Help At Last – Living With Norrie Disease

5 year old Cam

One Mum’s story of finally finding help for her son’s very rare genetic condition at Great Ormond Street Hospital

Our son Cam is 5 years old and has Norrie disease which causes mainly boys to be born blind or with a severe sight impairment. Other secondary symptoms include progressive hearing loss, cognitive impairment and autism.

After years of trying to find medical professionals who understood Norrie disease we recently visited the Developmental Vision Clinic at Great Ormond Street Hospital. We were referred there by our Opthamologist due to behaviour and communication difficulties. The assessment was around 2 hours long and took place with a consultant paediatrician and occupational therapist. The Reynell Zinkin Scales suggested Cameron’s sensorimotor understanding was of a 1 year old and his weakest skills in the domain of communication were at less than a 6 month old level.

It has always been obvious Cameron’s pace of learning is very slow, and it is now clear his brain is not functioning the way that it should. The doctors are investigating previous brain scans and we also came away with a diagnosis of Autism Spectrum disorder.

We do not feel upset by this news, we have already accepted Cameron for his uniqueness over the years and we feel it’s  just another part of his wonderful personality and the reason why we love him so much.This new label can only lead to more open doors of opportunities and it will never define who he is.

It was reassuring to hear, that we as parents are doing all we can do to push his progression forward and have all the right measures in place. With this new information we can continue to put the best suitable strategies in place that best fits Cameron’s needs.

We also discussed his level of hyperactivity and his constant need for physical activity. Cameron really struggles to relax, continuously bouncing, rocking, standing, all day long. We know this affects his level of concentration and want to explore every option of medication or therapies that can help.

I never want to change his personality and the little boy he is becoming. His smile continues to light up our life and although the report was a tough reality check, we see it as another barrier to break down and overcome, because my little boy is strong willed, brave and fearless and I know he will continue to make progress in his own time and of course in his own way.

The one thing that really hit home was Cameron’s poor feeding and the illnesses he has faced over the years due to malnutrition. We all agreed his Gastrostomy feeding tube saved his life and he wouldn’t be here today without it. That there makes me appreciate him even more.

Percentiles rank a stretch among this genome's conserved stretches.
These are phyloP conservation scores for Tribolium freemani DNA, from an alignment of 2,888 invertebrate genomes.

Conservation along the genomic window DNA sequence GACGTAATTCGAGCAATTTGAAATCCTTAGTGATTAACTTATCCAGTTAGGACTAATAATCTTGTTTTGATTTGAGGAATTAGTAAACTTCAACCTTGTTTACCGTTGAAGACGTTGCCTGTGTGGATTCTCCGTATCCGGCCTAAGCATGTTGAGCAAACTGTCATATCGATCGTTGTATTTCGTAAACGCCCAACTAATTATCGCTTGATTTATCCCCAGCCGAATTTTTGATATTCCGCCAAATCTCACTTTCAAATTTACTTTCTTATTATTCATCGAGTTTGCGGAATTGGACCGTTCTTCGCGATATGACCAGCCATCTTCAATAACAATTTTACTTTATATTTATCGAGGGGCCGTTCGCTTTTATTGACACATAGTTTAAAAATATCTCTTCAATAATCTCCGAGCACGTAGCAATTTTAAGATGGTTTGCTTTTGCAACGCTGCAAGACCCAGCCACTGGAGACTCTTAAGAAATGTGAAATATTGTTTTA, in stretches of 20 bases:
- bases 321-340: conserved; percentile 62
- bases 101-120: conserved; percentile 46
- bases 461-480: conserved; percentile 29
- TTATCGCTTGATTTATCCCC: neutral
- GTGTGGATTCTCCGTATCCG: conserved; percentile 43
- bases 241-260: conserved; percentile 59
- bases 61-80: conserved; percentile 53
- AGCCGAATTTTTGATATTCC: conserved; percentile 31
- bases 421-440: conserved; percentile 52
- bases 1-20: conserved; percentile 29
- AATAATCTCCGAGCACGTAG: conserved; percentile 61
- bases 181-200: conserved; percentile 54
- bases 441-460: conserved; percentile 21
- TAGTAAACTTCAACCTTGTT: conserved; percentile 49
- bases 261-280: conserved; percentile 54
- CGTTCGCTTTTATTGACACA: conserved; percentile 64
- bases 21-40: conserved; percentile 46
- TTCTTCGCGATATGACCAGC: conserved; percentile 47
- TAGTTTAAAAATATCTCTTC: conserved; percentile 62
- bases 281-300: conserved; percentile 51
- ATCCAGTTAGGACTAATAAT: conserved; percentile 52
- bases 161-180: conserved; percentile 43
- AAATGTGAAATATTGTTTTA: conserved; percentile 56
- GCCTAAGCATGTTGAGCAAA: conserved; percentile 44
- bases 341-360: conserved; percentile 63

I only wish we would’ve known about the Developmental Vision Clinic at GOSH service sooner & I urge anybody in similar circumstances to visit the DVC. I have waited 5 long years to talk to Doctors who understand and just ‘get it’. Not only did we receive a full report, but a plan to move forward and support him, liaising with everyone included in his care.

We walked out of Great Ormond Street Hospital that day, loaded with new information, a new diagnosis, a key to unlock the next stages of Cameron’s development and a what feels like a weight off our shoulders.

By Carla Danielle Golledge

GOSH Developmental Vision Clinic (DVC)  is setup to see babies and young children with severe-profound visual impairment up to the age of 5 years to provide guidance on developmental progress, and answer any other questions that families may have about their child’s vision or development. This is in addition to the crucial support that hopefully families are getting from their local services, particularly the QTVI. Families should be linked into the local child development service (Community Paediatricians and therapists).

GOSH DVC service is a ‘tertiary’ service (GPs are primary, Community Paediatrics/Child Development Centre is secondary, specialist hospitals are tertiary) and can only take referrals from a Community Paediatrician or Hospital Paediatrician or from an Ophthalmologist.

Here is a link to GOSH web based information:

For UK families who wish their child  to see an Ophthalmologist, Audiologist or Endocrinologist at GOSH they can ask their child’s Paediatrician or Ophthalmologist for a direct referral to these services,  if there is a clinical concern. The decision to accept the referral or not will then be up to the receiving team at GOSH for instance if a child is growing well, with no concerns about faltering growth, other hormonal difficulties or other pathology, the Endocrine teams may be happy for local monitoring and referral at a different point in time.


Rachael McIntyre

Teddy’s journey so far…
On the 24th March, 2016 at 8:14am we welcomed our beautiful baby boy Teddy into the world. He was amazing and everything that we could have dreamed of. The doctor came to check Teddy over and found that he didn’t appear to have red eye. After getting a second opinion from his senior, she also confirmed that she couldn’t detect red eye.